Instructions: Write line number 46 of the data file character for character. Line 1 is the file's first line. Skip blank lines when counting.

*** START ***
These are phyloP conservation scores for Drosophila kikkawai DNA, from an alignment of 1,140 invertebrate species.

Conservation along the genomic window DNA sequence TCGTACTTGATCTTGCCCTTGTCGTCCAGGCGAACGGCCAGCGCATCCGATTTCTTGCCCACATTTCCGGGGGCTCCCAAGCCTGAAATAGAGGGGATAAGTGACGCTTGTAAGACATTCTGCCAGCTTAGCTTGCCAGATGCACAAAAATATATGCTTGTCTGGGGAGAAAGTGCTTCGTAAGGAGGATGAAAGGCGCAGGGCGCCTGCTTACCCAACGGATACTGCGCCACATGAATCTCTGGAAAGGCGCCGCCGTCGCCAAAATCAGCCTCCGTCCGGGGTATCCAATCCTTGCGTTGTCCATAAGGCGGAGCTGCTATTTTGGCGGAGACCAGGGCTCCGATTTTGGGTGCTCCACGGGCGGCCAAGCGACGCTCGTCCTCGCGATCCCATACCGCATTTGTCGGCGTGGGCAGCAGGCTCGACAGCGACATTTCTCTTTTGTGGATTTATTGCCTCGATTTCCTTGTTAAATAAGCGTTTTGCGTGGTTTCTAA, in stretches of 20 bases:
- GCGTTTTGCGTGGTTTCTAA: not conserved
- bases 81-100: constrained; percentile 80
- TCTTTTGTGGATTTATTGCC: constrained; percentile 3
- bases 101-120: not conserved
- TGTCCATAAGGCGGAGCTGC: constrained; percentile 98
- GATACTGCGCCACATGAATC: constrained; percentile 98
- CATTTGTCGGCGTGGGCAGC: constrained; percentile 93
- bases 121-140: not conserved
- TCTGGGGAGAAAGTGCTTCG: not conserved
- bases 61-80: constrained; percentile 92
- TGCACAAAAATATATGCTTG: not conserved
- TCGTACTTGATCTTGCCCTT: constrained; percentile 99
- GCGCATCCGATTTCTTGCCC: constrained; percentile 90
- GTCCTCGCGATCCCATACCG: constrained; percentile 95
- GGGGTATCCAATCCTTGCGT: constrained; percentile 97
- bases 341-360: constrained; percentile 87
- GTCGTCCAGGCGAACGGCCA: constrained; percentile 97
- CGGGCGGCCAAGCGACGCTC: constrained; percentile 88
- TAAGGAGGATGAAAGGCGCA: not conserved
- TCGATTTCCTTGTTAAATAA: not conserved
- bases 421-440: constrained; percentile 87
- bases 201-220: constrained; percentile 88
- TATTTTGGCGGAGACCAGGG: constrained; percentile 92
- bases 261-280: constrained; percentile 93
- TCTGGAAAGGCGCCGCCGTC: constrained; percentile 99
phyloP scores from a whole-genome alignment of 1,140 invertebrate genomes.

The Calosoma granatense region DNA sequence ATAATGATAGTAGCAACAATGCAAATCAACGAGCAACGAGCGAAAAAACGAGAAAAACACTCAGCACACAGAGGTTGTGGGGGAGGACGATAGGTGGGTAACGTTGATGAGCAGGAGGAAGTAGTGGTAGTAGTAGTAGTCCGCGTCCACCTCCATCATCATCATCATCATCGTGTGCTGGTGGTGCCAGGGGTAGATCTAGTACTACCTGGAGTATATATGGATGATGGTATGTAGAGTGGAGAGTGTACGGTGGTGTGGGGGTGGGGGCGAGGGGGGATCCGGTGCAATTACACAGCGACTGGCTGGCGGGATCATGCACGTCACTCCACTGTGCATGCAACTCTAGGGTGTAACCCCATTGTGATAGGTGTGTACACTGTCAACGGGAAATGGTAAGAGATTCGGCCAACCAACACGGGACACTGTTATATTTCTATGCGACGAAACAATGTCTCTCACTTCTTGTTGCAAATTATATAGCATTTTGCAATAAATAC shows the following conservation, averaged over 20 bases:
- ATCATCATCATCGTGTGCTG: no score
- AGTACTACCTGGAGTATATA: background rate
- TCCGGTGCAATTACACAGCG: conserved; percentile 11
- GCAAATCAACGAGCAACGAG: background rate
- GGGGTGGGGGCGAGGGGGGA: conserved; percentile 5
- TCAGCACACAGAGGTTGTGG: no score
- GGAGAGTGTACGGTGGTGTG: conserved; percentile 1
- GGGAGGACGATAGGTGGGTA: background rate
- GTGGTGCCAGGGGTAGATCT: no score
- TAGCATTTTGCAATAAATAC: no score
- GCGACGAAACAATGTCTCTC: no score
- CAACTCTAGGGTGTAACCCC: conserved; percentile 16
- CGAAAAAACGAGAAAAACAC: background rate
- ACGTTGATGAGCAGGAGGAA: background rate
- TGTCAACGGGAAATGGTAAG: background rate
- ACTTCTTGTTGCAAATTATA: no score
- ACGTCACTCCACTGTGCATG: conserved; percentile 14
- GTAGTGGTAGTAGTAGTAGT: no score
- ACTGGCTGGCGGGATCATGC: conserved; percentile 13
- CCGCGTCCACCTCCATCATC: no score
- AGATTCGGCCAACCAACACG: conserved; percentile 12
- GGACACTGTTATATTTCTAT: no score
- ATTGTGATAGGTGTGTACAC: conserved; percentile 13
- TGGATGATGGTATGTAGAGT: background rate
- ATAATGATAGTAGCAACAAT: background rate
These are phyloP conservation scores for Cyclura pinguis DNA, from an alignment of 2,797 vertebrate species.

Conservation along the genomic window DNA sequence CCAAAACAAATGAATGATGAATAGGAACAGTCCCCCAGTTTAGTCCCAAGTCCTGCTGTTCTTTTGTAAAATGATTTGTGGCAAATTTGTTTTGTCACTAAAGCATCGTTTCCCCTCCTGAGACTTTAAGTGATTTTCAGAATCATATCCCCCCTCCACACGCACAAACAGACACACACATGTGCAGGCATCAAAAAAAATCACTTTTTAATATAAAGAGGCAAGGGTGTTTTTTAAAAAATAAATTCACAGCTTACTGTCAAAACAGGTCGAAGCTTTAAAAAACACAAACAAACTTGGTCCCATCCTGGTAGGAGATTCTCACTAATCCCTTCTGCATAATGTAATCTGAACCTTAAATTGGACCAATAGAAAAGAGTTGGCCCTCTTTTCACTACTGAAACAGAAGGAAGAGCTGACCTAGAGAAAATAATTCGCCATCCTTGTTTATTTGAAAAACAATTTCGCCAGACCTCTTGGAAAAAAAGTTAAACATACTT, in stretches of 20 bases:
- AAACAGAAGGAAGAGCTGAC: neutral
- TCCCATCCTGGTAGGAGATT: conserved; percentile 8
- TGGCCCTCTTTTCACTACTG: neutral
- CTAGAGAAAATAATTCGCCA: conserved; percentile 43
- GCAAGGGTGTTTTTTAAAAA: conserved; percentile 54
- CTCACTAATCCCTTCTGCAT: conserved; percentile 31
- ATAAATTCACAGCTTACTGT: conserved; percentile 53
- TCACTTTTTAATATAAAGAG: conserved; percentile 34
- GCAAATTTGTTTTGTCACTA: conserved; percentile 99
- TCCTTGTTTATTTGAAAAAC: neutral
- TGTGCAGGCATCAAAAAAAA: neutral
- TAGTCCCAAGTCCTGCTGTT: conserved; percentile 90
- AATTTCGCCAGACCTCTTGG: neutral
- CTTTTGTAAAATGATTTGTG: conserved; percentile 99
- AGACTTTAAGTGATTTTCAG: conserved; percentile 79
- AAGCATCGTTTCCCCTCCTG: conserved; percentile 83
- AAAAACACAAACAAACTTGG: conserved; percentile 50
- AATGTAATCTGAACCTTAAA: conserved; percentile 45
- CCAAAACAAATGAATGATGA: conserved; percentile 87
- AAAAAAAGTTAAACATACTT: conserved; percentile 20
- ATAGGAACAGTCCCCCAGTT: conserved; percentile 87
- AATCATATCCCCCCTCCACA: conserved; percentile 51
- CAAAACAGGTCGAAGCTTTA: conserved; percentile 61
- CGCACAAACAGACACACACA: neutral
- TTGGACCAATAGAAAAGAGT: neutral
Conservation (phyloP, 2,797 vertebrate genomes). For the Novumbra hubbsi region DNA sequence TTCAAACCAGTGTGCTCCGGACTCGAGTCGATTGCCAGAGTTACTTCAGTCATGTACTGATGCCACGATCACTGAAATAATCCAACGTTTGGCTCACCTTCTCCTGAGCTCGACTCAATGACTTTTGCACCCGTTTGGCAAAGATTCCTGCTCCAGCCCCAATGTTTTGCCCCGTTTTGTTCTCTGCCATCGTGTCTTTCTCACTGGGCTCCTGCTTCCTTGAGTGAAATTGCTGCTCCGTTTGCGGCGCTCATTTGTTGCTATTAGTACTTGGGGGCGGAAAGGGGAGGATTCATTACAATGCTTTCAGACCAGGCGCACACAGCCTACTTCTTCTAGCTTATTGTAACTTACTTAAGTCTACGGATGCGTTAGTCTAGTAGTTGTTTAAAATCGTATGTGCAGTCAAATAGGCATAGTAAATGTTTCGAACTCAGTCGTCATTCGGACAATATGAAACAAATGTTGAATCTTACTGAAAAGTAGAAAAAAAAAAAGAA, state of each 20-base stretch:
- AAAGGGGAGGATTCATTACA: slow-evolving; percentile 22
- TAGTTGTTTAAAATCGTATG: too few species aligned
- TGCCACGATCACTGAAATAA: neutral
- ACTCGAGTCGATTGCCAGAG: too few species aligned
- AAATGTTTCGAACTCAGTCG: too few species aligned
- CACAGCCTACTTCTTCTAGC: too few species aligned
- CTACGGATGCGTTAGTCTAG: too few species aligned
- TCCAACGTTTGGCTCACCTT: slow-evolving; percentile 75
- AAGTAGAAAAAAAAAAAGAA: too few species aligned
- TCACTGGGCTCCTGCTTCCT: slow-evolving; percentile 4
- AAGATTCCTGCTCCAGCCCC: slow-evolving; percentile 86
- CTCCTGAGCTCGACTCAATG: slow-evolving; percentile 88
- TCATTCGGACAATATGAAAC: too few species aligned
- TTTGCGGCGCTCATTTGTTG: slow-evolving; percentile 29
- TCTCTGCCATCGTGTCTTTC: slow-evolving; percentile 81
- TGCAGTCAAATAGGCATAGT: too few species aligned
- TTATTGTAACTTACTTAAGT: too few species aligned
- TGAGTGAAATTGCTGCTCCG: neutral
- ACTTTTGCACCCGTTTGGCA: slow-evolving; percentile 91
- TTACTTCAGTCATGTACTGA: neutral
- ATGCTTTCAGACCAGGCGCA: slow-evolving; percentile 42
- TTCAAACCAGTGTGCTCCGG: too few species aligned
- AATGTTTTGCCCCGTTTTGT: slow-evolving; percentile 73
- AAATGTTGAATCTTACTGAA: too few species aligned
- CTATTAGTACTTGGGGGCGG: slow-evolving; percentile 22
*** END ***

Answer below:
- ACGTCACTCCACTGTGCATG: conserved; percentile 14